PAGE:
Rolling out a new instance of Epic is a big deal. It takes a lot of resources and time to implement EHRs into large health systems, so it’s vital that the proper steps are taken to encourage utilization and support long-term adoption. Best laid plans won’t do much good, however, without real data to measure progress. Today we’re going to share the importance of both establishing and measuring progress metrics for Epic go-live. It’s not about ensuring everyone earns an “A+” on their report card, so to speak, but rather learning from the real-time feedback gathered via go-live support to quickly overcome obstacles and close gaps on ineffective workflows.
What Does Epic Go-Live Support Look Like?
For starters, it’s important to grasp exactly what happens during an EHR go-live. If executed well, training and socialization to the idea and purpose of Epic’s arrival happen well before launch day. Typically, most hospitals will choose a well-publicized day to begin the roll-out period, knowing that it takes more than a day to gain real traction and for clinical end users to feel comfortable enough to operate independently on their new tool and with the same efficiency as before the change.
Classic at-the-elbow (ATE) support for Epic implementations consists of highly skilled trainers or account managers who are circulating the floors and departments to answer questions, collect feedback and quickly resolve major hurdles unanticipated during project planning. A command center is established to centralize support — administrative, technical and others — to address issues and complaints so that progress can continue and lessons can be quickly learned.
Establishing Progress and Success Metrics for Epic Implementation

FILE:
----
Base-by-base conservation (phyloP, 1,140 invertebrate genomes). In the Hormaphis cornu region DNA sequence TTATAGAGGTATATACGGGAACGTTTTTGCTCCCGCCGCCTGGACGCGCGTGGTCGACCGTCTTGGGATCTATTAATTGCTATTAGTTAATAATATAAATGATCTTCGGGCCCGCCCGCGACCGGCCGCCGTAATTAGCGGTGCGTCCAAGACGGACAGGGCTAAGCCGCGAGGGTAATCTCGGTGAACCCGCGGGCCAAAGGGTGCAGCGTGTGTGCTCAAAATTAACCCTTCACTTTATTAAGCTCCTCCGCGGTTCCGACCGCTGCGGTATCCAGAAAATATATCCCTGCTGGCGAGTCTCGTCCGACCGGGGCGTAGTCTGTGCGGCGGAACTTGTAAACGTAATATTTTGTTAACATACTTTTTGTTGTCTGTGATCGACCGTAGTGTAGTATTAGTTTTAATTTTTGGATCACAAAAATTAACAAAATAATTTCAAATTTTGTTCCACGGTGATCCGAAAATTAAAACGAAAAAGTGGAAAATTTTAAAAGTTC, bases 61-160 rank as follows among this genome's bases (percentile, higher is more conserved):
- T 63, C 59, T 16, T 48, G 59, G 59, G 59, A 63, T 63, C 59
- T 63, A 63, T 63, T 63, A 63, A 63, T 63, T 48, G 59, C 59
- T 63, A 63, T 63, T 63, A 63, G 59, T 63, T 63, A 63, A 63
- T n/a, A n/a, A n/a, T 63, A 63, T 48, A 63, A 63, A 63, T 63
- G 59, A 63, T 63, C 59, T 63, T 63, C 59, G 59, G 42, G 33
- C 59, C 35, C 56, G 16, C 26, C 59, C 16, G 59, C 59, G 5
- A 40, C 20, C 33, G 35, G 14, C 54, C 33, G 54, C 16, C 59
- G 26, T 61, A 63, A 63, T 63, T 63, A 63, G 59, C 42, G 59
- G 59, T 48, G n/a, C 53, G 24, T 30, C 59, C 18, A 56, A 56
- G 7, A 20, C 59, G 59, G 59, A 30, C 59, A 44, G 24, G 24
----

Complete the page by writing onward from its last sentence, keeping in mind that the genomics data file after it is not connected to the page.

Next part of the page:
During this critical time of go-live, it’s wise for health systems to work with their support team (whether internal or hired for the project) to determine what metrics will reflect success and progress during the implementation of Epic. For example, is picking up the pace as reflected by more patient records closed by end-of-day a valuable trend to track? Or perhaps, in the case of a cutover, is the percentage of users fully utilizing the new instance a metric to drive forward? An organization must work with their implementation team to think about early on what the goals are and how they can measure them during go-live. Without this data, it can be easy to think that things are going better (or worse) than anticipated, which doesn’t often translate to long-term success. It’s far too haphazard to hope for the best when the resources and budget involved in an undertaking like this are on the line.
Measuring Success of an Epic Implementation
Just as establishing qualifications for calling an Epic go-live successful are unique to a healthcare entity, so too are the ways in which those metrics are monitored and evaluated. But the important thing is to do it. Whether a scorecard is created and updated weekly, or a reporting technology is used to track progress, the medium isn’t as critical as the exercise itself. If all you have to work with is a Google Sheet, make it work. But document the steps, figure out how to get the data and report it out to administrators, department heads, the Epic implementation project team and whoever else needs to be part of the solution (especially if there’s a problem brewing). Making the data actionable is key, so focus on tracking behaviors and stats that you can address with more training, incentives or configuration changes.
Press forward with intention and a plan, and all the work leading up to an Epic go-live will pay off as the dust settles.